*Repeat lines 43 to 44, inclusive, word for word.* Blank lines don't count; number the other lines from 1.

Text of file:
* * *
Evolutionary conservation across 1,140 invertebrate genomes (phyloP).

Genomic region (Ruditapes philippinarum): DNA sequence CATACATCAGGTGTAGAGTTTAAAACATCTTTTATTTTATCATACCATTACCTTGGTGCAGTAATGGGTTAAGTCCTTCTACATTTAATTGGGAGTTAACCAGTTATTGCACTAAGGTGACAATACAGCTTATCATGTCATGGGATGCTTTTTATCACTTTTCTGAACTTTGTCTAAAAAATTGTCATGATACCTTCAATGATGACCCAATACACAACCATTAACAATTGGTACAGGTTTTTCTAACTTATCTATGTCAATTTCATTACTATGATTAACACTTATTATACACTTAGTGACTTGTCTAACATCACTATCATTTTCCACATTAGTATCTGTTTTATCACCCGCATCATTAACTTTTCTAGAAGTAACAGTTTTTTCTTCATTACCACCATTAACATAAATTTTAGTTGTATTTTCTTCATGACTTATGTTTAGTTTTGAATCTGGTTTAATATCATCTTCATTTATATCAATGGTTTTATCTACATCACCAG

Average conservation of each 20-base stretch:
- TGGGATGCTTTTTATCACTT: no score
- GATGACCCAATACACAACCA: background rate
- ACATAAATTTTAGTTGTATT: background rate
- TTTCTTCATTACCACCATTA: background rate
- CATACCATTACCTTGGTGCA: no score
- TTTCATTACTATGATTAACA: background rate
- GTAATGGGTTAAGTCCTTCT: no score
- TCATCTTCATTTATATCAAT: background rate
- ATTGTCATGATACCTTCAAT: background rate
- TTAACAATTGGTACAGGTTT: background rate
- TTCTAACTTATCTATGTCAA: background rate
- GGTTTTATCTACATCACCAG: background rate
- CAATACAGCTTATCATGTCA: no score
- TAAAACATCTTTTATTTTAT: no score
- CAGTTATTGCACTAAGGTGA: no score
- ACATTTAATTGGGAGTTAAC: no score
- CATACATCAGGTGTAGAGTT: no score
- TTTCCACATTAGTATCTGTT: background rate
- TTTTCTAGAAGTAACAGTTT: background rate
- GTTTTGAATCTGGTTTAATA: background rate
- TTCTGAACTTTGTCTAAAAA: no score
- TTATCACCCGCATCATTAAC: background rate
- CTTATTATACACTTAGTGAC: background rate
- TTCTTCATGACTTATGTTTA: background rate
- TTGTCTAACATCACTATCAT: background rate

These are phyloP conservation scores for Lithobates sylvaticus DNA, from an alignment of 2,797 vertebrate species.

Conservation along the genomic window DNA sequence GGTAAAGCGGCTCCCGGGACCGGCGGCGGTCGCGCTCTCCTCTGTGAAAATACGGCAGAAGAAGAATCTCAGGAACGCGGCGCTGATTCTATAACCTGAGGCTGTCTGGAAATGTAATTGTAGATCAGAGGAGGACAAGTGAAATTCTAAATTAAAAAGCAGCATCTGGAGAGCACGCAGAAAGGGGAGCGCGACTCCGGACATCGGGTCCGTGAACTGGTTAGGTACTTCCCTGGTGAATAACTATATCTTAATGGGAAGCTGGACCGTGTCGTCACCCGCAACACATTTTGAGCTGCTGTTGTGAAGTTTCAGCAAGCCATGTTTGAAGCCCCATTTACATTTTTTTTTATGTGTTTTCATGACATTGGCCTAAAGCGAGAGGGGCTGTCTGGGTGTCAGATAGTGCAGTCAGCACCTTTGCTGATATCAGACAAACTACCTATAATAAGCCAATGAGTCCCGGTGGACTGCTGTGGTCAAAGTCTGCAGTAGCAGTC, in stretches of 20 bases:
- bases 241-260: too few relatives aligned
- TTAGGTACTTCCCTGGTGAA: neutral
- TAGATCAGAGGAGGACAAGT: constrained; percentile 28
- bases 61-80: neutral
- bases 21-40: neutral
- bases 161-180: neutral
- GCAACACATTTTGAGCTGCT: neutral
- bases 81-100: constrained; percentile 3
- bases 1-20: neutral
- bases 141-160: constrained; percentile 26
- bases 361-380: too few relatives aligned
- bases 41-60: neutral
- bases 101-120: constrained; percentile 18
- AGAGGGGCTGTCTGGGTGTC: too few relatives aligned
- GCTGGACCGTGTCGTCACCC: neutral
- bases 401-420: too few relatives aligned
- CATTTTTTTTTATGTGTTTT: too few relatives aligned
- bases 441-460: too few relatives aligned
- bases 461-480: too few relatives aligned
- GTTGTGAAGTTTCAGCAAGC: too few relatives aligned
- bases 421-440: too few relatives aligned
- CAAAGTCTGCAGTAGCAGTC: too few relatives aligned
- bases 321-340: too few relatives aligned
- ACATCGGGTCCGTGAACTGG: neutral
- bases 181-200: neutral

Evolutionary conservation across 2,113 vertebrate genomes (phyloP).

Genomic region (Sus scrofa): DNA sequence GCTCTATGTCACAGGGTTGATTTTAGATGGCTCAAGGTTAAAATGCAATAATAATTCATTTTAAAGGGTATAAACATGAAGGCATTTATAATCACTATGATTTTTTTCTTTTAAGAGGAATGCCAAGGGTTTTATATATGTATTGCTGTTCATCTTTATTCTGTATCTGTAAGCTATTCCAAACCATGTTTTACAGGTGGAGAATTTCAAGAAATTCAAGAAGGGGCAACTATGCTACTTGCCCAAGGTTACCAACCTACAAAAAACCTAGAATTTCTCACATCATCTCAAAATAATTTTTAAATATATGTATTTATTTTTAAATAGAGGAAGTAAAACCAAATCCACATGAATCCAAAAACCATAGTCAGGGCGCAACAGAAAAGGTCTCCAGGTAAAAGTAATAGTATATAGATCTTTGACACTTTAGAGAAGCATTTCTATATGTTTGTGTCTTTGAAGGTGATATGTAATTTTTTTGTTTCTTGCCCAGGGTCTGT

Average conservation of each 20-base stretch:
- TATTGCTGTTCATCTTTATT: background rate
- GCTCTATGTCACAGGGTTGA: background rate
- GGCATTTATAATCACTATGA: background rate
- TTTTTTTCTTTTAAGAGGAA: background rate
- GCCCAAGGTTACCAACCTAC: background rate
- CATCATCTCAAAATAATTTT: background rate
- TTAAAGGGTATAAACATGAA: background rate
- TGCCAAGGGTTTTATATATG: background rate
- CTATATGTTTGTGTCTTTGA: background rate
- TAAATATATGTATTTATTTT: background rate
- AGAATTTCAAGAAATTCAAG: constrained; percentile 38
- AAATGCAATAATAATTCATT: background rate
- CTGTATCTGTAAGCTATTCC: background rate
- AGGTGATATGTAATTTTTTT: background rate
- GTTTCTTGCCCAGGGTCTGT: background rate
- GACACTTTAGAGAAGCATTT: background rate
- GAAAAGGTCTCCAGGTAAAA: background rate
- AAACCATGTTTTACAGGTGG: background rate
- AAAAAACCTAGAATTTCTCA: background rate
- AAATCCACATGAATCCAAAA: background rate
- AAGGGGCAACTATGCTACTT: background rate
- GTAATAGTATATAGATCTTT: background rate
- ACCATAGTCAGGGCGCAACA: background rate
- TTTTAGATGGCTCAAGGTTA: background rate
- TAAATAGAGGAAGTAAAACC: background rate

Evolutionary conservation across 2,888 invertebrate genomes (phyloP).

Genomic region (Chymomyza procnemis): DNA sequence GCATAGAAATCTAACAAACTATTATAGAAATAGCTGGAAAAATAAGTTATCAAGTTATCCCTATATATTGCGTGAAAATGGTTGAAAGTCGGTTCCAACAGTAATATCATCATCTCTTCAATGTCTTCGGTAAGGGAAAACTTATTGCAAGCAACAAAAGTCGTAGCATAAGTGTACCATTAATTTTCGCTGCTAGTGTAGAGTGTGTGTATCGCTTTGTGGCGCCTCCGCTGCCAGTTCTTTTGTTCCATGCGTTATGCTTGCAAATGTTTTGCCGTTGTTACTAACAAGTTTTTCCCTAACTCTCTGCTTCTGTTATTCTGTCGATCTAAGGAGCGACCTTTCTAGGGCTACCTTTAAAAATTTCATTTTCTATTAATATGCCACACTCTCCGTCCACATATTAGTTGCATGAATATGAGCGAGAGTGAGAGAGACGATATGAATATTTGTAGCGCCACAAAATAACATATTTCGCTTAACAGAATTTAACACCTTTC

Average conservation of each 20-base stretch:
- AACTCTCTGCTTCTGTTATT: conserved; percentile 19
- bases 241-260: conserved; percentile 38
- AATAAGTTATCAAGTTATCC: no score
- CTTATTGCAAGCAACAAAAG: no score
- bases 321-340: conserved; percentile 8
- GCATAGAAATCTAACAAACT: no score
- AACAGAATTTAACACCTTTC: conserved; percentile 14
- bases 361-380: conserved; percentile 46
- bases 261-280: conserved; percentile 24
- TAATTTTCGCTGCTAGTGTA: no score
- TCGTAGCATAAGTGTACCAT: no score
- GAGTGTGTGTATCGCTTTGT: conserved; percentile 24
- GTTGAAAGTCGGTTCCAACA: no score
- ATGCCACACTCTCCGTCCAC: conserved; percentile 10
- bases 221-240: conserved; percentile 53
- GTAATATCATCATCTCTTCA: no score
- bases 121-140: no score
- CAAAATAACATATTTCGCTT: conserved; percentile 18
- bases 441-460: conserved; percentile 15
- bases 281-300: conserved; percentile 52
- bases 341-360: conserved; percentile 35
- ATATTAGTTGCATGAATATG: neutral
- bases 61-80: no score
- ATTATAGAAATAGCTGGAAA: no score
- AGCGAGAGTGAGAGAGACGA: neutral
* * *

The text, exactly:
- bases 101-120: constrained; percentile 18
- AGAGGGGCTGTCTGGGTGTC: too few relatives aligned